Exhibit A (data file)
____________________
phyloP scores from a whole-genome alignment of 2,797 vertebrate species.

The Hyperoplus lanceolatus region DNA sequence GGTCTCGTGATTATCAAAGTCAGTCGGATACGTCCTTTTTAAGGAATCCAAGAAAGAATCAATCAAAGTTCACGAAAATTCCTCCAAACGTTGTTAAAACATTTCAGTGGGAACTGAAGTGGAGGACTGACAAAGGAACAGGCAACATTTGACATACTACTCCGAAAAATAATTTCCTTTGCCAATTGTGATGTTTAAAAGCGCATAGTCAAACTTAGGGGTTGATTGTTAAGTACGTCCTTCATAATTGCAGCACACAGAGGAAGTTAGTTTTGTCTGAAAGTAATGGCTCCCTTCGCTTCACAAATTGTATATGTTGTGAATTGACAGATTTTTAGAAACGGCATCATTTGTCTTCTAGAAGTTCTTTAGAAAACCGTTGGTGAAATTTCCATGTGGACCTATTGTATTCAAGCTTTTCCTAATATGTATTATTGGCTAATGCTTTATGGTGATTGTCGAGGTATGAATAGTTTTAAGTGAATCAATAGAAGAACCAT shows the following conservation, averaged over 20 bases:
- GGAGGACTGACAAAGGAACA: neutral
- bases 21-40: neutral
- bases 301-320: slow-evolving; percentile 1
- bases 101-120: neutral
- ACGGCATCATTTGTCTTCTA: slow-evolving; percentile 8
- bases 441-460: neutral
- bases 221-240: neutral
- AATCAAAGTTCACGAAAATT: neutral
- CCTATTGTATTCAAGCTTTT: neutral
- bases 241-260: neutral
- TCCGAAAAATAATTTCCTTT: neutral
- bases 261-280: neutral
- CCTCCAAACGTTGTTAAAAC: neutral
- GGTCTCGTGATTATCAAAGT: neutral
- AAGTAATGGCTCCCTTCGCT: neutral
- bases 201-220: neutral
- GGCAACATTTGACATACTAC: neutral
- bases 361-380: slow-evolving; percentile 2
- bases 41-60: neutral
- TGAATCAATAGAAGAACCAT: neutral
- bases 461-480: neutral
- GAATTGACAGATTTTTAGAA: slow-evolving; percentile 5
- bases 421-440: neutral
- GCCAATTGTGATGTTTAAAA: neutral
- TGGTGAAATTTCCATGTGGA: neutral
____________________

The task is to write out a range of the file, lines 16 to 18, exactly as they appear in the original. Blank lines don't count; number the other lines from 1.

- GGTCTCGTGATTATCAAAGT: neutral
- AAGTAATGGCTCCCTTCGCT: neutral
- bases 201-220: neutral